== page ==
The 1980s may well have been the glory days of Formula 1. From the driving talent to the cars to the tracks, F1 of 30 years ago was a very different--and in many ways, better--sport. Here, we see an example of that from the end of the 1984 Monaco Grand Prix with Ayrton Senna chasing down Alain Prost in the rain, as announced by James Hunt and Murray Walker.
Despite qualifying just 13th in his Toleman-Hart, Senna battled past such famed drivers as Nigel Mansell, Keke Rosberg, Niki Lauda, and Stefan Bellof. A pouring rain has soaked the circuit; Prost, leading, is waving for the officials to throw the red flag, while Senna is eating into Prost's lead by 3-5 seconds per lap. The stage is set for one of the greatest feats of driving yet to be recorded for the rookie Senna.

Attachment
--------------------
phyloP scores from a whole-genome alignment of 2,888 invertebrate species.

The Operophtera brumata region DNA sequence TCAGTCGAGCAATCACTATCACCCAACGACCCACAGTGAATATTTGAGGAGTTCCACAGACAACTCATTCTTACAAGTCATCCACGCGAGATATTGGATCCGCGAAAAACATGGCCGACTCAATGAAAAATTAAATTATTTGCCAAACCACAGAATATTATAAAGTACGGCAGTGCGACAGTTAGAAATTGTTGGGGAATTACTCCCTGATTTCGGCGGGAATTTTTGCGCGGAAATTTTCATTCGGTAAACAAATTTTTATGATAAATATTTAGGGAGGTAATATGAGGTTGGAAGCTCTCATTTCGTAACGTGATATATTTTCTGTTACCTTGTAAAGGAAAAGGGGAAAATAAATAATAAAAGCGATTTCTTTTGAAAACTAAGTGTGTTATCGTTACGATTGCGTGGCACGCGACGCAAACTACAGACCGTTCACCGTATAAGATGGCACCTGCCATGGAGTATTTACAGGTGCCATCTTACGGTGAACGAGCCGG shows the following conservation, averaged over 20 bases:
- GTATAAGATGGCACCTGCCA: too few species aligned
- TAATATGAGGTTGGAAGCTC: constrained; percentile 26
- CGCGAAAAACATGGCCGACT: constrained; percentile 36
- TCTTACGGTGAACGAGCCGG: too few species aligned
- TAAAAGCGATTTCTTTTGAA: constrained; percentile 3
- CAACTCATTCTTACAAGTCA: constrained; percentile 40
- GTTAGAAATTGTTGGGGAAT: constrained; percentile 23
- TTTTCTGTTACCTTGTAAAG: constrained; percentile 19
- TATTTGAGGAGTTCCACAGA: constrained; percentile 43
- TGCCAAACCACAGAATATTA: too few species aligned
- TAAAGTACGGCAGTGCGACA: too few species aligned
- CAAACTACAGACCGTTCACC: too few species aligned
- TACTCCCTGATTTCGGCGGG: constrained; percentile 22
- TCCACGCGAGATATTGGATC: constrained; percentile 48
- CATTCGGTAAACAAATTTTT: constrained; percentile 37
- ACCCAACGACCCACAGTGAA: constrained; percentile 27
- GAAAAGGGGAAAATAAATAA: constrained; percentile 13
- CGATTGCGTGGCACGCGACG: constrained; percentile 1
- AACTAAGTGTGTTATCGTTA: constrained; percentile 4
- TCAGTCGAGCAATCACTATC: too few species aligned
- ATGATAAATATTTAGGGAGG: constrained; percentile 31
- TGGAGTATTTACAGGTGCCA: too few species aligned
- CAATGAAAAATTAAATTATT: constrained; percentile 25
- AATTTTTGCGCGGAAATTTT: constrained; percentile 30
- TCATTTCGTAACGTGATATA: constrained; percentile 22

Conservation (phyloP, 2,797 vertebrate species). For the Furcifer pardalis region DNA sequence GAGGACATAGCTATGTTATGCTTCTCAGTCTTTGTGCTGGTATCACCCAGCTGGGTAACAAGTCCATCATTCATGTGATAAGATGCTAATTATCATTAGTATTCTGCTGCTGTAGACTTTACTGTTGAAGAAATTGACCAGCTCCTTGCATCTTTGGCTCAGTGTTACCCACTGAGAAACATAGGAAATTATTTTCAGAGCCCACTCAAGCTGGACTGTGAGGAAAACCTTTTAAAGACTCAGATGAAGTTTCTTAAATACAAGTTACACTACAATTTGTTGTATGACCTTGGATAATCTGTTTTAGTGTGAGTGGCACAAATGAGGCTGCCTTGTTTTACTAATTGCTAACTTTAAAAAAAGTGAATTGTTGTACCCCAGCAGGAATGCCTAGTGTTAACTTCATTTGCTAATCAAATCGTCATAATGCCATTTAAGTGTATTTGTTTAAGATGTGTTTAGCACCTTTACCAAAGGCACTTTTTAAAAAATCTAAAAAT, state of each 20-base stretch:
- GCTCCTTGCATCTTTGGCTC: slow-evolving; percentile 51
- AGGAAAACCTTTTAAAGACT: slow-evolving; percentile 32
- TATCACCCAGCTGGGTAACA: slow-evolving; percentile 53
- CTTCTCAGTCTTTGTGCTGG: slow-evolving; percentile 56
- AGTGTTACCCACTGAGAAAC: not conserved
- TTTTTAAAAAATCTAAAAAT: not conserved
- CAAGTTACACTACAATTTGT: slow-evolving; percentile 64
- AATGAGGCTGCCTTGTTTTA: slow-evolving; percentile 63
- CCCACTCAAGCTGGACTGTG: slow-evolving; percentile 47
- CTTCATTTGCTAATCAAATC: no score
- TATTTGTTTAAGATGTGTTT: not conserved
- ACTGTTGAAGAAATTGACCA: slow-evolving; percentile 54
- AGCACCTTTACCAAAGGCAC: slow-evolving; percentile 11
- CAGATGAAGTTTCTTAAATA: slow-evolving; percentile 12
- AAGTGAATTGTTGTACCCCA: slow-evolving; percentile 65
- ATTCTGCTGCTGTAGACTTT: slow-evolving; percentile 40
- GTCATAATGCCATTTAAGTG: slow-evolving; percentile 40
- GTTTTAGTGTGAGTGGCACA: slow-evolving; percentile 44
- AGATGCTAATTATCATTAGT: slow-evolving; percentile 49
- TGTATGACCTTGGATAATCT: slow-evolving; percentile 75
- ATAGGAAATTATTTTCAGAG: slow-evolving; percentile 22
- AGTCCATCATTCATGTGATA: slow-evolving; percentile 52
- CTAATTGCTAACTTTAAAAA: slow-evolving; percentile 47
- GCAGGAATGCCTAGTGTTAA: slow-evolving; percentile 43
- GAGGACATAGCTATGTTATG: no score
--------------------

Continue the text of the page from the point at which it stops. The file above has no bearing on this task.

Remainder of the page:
Then, in a move that reminds us that Formula 1 has always been full of political shenanigans on the part of the officials, the race is flagged just before Senna can catch Prost at the line.
It's a bittersweet moment for Senna, but one that Hunt wisely recognized as a sign of greatness to come.